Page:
Liar Liar

Talking to a friend recently, I complained: “everyone in Glasgow lies, I can’t stand it.” He was puzzled. My wine fuelled explanation wasn’t satisfying, even to me. “I mean, one day so-and-so hates someone, then the next day they’re best friends. Everyone changes their story all the time.” In sober retrospect this is standard social behaviour. The only reason I find it odd, or notice it at all, is that I’m fortunate enough to have a handful of friends who are steel-spined enough to not bullshit.

Lying signifies either fear or disrespect. Most social lies are born of fear: fear of being caught out, fear of upsetting someone, fear of looking stupid, fear of confessing an error, fear of being shown up. Lying is essentially submissive. A liar owns that the person to whom they lie has the power to damage them in some material or psychic sense. If women and children are in truth as prone to lying as they are perceived to be it is not a character flaw, but a flawed defence mechanism against their marginal social status.

The second common motive for lying is disrespect. This is diametrically opposed to the lie-from-fear. It demonstrates total disregard for the person lied to; it says ‘you’re so worthless I can’t even be bothered to tell you the truth.’ How much political lying can we attribute to fear, and how much to disrespect? George W Bush and Tony Blair’s outrageous lies about Iraq constitute gross disrespect, as confirmed by their unapologetic memoirs. On the other hand, lies designed to get a politician into office are born of fear. At that point the public still has the power to deny them something. Unfortunately, these days politicians treat a successful campaign as carte blanche for unleashing their perversities on society at large. Note how Cameron doesn’t mince words. His arrogance makes it impossible for him to lie from fear.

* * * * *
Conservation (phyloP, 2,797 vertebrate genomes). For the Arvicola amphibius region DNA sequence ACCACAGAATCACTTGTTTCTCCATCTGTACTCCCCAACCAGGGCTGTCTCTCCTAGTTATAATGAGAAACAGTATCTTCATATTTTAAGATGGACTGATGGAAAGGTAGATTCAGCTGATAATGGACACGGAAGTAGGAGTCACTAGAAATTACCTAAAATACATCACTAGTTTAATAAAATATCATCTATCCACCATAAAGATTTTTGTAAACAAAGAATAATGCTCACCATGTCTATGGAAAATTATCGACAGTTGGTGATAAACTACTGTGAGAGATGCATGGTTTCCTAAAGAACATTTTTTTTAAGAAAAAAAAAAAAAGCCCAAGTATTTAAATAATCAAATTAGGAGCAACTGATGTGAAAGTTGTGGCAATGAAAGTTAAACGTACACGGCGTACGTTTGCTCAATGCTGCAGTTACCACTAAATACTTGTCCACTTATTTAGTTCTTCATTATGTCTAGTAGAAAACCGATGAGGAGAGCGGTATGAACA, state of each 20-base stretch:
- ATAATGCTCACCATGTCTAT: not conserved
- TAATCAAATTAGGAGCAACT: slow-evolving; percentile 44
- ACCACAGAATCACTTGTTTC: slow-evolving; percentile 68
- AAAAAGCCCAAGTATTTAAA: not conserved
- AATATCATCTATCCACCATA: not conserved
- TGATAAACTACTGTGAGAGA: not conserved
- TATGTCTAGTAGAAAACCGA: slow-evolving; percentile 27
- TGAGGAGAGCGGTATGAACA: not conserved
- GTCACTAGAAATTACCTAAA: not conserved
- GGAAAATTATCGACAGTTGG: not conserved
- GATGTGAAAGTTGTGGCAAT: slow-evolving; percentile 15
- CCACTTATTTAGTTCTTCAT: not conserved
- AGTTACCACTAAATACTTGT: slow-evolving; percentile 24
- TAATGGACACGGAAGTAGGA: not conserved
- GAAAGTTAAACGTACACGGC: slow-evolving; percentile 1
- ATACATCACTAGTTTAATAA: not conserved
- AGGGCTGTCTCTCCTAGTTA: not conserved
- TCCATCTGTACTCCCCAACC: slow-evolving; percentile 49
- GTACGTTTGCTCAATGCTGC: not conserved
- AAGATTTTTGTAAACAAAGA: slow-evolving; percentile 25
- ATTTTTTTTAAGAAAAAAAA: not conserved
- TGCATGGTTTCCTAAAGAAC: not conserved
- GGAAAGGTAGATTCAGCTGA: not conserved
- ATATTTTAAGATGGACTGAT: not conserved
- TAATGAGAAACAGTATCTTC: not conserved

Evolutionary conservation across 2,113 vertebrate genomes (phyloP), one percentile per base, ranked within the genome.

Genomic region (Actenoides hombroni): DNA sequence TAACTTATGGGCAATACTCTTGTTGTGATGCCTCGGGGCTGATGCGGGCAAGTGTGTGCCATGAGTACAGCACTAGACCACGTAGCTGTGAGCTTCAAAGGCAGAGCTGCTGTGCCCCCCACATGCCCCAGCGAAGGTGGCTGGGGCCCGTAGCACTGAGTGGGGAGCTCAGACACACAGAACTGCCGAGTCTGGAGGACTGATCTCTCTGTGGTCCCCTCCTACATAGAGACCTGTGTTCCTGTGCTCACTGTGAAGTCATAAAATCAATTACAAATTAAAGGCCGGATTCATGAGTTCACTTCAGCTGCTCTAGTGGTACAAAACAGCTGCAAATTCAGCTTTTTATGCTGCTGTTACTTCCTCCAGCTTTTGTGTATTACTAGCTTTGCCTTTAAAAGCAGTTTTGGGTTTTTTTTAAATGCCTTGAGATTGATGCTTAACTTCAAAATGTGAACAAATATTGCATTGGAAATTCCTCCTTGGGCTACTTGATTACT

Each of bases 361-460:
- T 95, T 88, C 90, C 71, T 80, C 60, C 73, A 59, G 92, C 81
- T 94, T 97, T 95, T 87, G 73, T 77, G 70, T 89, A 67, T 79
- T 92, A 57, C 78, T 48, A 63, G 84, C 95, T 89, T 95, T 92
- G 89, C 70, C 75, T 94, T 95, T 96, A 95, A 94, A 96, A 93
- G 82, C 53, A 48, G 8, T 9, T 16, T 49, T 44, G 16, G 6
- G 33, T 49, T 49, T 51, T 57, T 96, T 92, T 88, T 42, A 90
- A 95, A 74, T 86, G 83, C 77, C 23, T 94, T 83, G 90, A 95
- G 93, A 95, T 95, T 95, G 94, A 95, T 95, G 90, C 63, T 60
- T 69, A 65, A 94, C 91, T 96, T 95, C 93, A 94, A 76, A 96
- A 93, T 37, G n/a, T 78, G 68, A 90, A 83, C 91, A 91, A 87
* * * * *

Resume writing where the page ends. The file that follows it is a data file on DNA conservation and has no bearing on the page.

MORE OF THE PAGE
Both types of dishonesty have a common solution: ordinary people deciding to tell the truth. If people can break themselves of the slave mentality that leads them to prevaricate to bosses, partners, parents, police officers and God they will start to reclaim their dignity. And dignified people won’t tolerate the smug lies of power-hungry politicians.

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One thought on “Liar Liar

  1. I agree, I find being compassionate straightforward a wonderful way to inspire the same in other.
    Many people don’t realise that dishonesty hurts oneself the most, as the own believe in other on whom this person projects her own behaviour gets untrustworthy.Means this person lives more and more in a absurd paranoid insecure reality where nobody can trust another human.
    A horrible way to live, probably probably born out of environment who had already this attitude. If a society values psychopathic liars as dominant superior, it probably reflects the own neurose who participates to the lie.
    I must admit, I find the truth a far greater adventure than the lie. It s delightful provocative!

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